Published by MacMillan Audio on March 16, 2020
A magical island. A dangerous task. A burning secret.
Linus Baker leads a quiet, solitary life. At forty, he lives in a tiny house with a devious cat and his old records. As a Case Worker at the Department in Charge Of Magical Youth, he spends his days overseeing the well-being of children in government-sanctioned orphanages.
When Linus is unexpectedly summoned by Extremely Upper Management he's given a curious and highly classified assignment: travel to Marsyas Island Orphanage, where six dangerous children reside: a gnome, a sprite, a wyvern, an unidentifiable green blob, a were-Pomeranian, and the Antichrist. Linus must set aside his fears and determine whether or not they’re likely to bring about the end of days.
But the children aren’t the only secret the island keeps. Their caretaker is the charming and enigmatic Arthur Parnassus, who will do anything to keep his wards safe. As Arthur and Linus grow closer, long-held secrets are exposed, and Linus must make a choice: destroy a home or watch the world burn.
An enchanting story, masterfully told, The House in the Cerulean Sea is about the profound experience of discovering an unlikely family in an unexpected place—and realizing that family is yours.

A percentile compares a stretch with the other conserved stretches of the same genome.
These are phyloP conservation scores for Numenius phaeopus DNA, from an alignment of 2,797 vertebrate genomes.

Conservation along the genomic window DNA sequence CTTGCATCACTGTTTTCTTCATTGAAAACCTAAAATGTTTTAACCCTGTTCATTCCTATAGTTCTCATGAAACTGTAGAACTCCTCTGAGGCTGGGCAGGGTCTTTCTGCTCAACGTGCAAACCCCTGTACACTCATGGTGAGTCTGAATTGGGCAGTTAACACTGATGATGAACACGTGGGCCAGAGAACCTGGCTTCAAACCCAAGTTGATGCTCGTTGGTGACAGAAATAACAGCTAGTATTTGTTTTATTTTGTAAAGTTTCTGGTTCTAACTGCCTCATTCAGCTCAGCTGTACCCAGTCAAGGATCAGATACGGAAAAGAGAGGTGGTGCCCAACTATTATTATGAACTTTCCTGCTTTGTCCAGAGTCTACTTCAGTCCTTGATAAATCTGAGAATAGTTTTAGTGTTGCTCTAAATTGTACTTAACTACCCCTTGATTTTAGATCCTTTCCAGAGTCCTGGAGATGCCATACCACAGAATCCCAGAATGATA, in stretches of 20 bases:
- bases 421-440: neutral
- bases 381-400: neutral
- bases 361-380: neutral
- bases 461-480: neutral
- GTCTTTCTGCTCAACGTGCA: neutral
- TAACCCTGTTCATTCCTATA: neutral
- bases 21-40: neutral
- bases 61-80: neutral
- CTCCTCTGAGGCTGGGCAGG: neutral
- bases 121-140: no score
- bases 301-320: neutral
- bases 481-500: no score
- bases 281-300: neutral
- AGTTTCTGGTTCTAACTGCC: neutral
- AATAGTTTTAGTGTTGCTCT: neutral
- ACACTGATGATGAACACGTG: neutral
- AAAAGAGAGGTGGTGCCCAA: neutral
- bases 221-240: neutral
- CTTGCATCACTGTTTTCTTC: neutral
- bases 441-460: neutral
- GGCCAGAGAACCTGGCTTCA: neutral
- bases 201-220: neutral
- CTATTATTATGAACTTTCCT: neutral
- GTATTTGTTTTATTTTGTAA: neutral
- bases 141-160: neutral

Initially I had no plans to read this book, even though I’d been hearing a lot about it. My book brain has been going for darker books or mysteries/thrillers lately, but this wound up being a book club pick. I didn’t read it in time for book club, but as it was enjoyed by so many, I was really curious and wanted to check it out.
I really struggled to get into this one and early on, considered DNFing a couple of times. I listened to this as an audiobook, and the narrator was too much for me. I didn’t like the narration and all of the voices for different characters. So perhaps I would have enjoyed this more if I had read it in print or as an ebook.
I also had a hard time keeping track of all of the characters at first, and for the longest time I just couldn’t get interested in what was happening. I definitely don’t think this was a bad book, but it just was not the book for me. I kept thinking that there was a lot of sentimentality and that so many characters spoke in platitudes, which I guess I don’t enjoy.
I can see what other readers love about this. The story is sweet and heartwarming, and has great messages and is very uplifting, and I did feel myself warming up to a couple of the characters as the book went on (Chauncey and Sal).
I feel bad for not loving this book, but I think this is simply a case of either me not being the right reader at the right time, or the audiobook narration being too much of a hurdle for me to overcome in order to feel engaged and get into the story.